Interest-free doesn't mean fee-free

  • While an advertisement may have a headline like 'no deposit, no interest, nothing to pay today', in most cases you will still be charged fees. These could include an establishment fee, a monthly service fee and a late payment fee. For example, if you sign up for an interest-free deal over four years, the monthly service fee alone can add up to several hundred dollars.
  • Before you sign anything, ask about all the fees and charges so you can include them when you're working out what your monthly repayments need to be.

Store cards may cost you more

  • Interest-free deals can encourage you to spend more, especially when a retailer provides you with a store card along with your interest-free deal.
  • You'll often find that your new store card has a credit limit that's higher than the value of your interest-free purchase, so you've actually been given a new credit card and may be tempted to purchase more goods on credit. Instead of automatically accepting a higher limit, ask for it to be lowered to the amount of the debt (that is, the full purchase price).
  • Store cards can be an expensive way to shop, as they usually have higher interest rates than regular credit cards. Also, extra purchases you make on your store card will not attract the interest-free terms you signed up for in the first place.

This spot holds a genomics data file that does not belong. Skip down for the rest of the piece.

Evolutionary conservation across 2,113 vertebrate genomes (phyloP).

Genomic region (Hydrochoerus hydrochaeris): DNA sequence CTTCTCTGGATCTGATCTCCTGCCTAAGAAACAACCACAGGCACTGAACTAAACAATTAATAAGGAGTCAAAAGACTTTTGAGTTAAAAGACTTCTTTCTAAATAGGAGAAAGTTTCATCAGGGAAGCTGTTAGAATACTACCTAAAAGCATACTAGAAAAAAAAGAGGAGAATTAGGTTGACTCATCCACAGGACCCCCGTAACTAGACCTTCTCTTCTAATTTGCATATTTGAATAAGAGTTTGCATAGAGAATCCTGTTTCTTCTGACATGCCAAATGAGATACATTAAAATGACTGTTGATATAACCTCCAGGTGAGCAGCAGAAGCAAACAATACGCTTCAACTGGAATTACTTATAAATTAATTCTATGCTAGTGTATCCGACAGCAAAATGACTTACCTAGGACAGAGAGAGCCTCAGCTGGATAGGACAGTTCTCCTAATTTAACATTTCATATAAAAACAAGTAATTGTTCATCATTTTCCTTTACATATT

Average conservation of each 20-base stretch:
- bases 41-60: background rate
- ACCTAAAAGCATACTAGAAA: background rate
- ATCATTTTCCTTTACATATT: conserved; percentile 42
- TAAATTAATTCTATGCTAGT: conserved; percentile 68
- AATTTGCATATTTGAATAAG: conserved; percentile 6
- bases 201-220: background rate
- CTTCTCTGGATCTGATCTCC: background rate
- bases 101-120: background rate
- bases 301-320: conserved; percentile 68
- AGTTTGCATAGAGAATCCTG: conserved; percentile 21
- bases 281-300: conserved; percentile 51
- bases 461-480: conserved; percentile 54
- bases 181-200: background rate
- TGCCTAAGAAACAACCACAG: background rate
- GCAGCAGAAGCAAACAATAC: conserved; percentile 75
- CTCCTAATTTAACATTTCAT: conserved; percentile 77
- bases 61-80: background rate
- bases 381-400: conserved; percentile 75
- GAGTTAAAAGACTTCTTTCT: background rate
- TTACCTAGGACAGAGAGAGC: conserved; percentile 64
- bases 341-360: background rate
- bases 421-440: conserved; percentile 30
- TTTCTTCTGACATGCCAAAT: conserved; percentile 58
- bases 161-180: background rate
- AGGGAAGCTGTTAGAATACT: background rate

• If you already have a credit card, compare your current interest rate with that of the store card - chances are you will be much better off continuing to use your existing credit card for any future purchases. It may be better to just cut up the store card that came with the interest-free deal.

Terms and conditions can be complicated

  • If you do decide to go ahead, make sure you know exactly what you're getting into. For example, you may be charged account-keeping fees and penalties if you miss repayments, break the agreement or pay it off early.

Interest-free may not be the best way to buy something

  • Interest-free deals can encourage impulse buying - for things you want rather than truly need. Don't let a bonus offer or pushy salesperson pressure you into a quick sale that you haven't had time to think about properly.
  • Take the time to explore all your purchasing options first. You may be better off waiting a while and saving up for the item.
  • Consider lay-by. This option may not be widely promoted, but is usually available if you ask for it. With lay-by, you pay your purchase off in instalments, with no extra fees or charges. Of course, you have to wait until you've paid it off in full before taking your purchase home, but you will save a lot of money in fees and avoid getting hit with hefty interest charges.
  • If you still want to go interest-free, remember that many stores offer deals like these. So shop around for the best price on the goods and the best terms on the interest-free deal!

Six steps to smarter borrowing

Step 1.

Work out if you can afford to borrow

  • Before you get an interest-free deal, use our budget planner at www.moneysmart.gov.au to see exactly where you spend your money and how much you can afford in repayments.
  • Think about whether you can save up the money for the item, or put it on lay-by. By doing this you won't pay interest or fees, so it will cost you less. You may also get a discount if you pay in cash.
  • Alternatively, see if there are other cheaper forms of credit available.
  • If you're on a low income, you may qualify for a loan through the No Interest Loan Scheme (NILS®), which offers small loans for specific purposes, like buying a fridge or washing machine. To find your nearest provider, go to www.goodshepvic.org.au or call ASIC's Infoline on 1300 300 630.

Step 2.

Shop around for the best deal